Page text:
# Introduction

In considering general learning procedures, supervised methods for neural networks are limited in that they can only be executed in specifically-structured environments. For these systems to learn, the environment must be equipped with an external "teacher" providing the network with explicit feedback on its predictive performance. From there, the system needs a means for circulating this error information across the entire network, so that the weights can be adjusted accordingly. To apply neural networks in contexts not satisfying these specific requirements, the authors purpose the wake-sleep algorithm, a two-phase procedure in which each network layer effectively learns representations of the activity in adjacent hidden layers. Here, the network is composed of feed-forward "recognition" connections used to generate an internal representation of the input, and feed-back generative connections used to produce an estimated reconstruction of the original input based on this learned internal representation. The goal is to learn an efficient representation which accurately characterizes the input to the system.

# Model Structure

The wake-sleep algorithm is used to train Helmholtz machines, networks possessing the feed-forward and feed-back connections as described above. In deploying a Helmholtz machine, we hope to encode an abstraction capturing the relevant properties of the data, and using this representation, find a generative reconstruction of the original input. This is analogous to learning a data-driven "bottom-up" representation of the input that is used to inform the higher-order "top-down" reconstruction.

Figure 1: The Helmholtz network structure.

To enforce the requirement that the network produces efficient reconstructions of the data, the cost function is selected by viewing the problem as a task of information transmission. In this task, the original input vector is to be indirectly communicated from the sender to the receiver via first sending the internal representation of the datum learned by the system, and then passing along the deviation of the original input from its approximation produced by the generative reconstruction of the internal representation. Naturally, the objective then becomes to minimize the length of the sequence of bits that is needed to express the original input in this indirect manner. This corresponds to adopting the minimum description length (MDL) principle to guide the process of learning the representation. MDL is a general methodological principle stating that among a set of candidate models for the data, the one which can be represented in the fewest number of bits in the process of communication ought to be selected (see http://papers.nips.cc/paper/798-autoencoders-minimum-description-length-and-helmholtz-free-energy.pdf).

In order to see how the MDL criterion is to be implemented in this context, we must first specify a more precise network structure and the procedure which generates the reconstruction. The authors restrict the network to consist of stochastic binary units taking values in {0,1}, where the probability of unit v being active is given by

$P(s_v = 1) = (1 + exp(-b_v - \sum_{u}^{} s_u w_{uv}))^{-1}$ (1)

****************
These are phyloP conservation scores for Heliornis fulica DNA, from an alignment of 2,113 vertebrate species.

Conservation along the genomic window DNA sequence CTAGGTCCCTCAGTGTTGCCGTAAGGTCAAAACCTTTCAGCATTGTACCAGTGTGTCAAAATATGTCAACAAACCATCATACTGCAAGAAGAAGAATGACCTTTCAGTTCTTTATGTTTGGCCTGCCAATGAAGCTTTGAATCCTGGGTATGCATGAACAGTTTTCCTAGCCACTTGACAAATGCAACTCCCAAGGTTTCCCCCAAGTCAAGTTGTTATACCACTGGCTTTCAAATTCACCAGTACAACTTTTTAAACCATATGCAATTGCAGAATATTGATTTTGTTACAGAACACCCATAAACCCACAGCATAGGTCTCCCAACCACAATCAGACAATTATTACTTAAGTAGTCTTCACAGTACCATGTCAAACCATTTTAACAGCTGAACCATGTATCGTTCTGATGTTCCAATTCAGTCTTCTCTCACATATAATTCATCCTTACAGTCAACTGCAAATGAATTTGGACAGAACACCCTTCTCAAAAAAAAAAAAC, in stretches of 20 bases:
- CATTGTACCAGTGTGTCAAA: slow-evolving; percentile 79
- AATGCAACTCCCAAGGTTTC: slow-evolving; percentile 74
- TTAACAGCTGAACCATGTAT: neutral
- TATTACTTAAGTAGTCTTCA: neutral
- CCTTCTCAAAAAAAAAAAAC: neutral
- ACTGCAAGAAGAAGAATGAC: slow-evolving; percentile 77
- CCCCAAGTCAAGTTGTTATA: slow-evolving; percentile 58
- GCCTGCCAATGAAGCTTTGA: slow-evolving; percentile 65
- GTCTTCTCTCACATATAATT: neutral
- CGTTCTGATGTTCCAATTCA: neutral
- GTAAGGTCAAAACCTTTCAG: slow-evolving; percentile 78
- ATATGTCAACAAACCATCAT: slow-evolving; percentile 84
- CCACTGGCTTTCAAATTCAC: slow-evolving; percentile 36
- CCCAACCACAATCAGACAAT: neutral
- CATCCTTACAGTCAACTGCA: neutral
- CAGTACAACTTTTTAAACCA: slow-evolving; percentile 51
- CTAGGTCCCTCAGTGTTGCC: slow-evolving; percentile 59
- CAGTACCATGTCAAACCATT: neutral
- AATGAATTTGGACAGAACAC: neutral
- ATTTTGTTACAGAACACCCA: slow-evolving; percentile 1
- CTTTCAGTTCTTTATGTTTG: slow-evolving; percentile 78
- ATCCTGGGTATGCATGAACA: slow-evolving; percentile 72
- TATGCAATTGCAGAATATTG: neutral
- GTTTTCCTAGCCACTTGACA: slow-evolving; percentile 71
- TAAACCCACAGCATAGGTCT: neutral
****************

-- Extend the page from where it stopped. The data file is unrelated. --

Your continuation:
Here, $b_v$ is the additive constant for unit v, and $w_{uv}$ is the weight associated with the connection to unit "u". For the bottom-up recognition connections, the units u which are summed over are from the immediately-preceding hidden layer, whereas these units will be from the immediately-following layer for the top-down generative connections.

Now, to produce a reconstruction of a particular input, we first feed the input into the network, using the recognition weights to activate the units of each successive layer until the highest hidden layer is reached. With multiple hidden layers, this process is analogous to creating a hierarchy of representations; the first hidden layer generates a representation of the original input, the second layer produces a representation of the representation provided to it by the first layer, and each additional layer similarly provides a higher-order meta-representation of the input. At the final layer, the network begins the process of using this set of representations to express the approximation via the generative connections. To do this, for each unit of the top layer, the sigmoid function is simply applied to the additive constant in (1), as there are no subsequent layers providing influence. Then, for each lower layer, the activation probabilities of its units are computed using (1), where the u 's are the set of units in the next-highest layer.

The collection of states $s_j$ of the binary units with corresponding activation probabilities $p_j$ for the representation produced by this process now gives us a means to quantify the description length of the representation. We know that in order to represent the state of the stochastic binary unit j, we require $-s_jlog p_j - (1 - s_j)log (1 - p_j) :=C(s_j)$ bits. So, for a input d, the total description length for representing d in terms of its learned representation $\alpha$ is the sum of the description lengths for the individual hidden units of the network plus the description length of the procedure for decoding the original input given the hidden representation:

$C(\alpha , d) = \sum_{j}^{}C(s_j^{\alpha} + \sum_{j}^{}C(s_j^d | d)$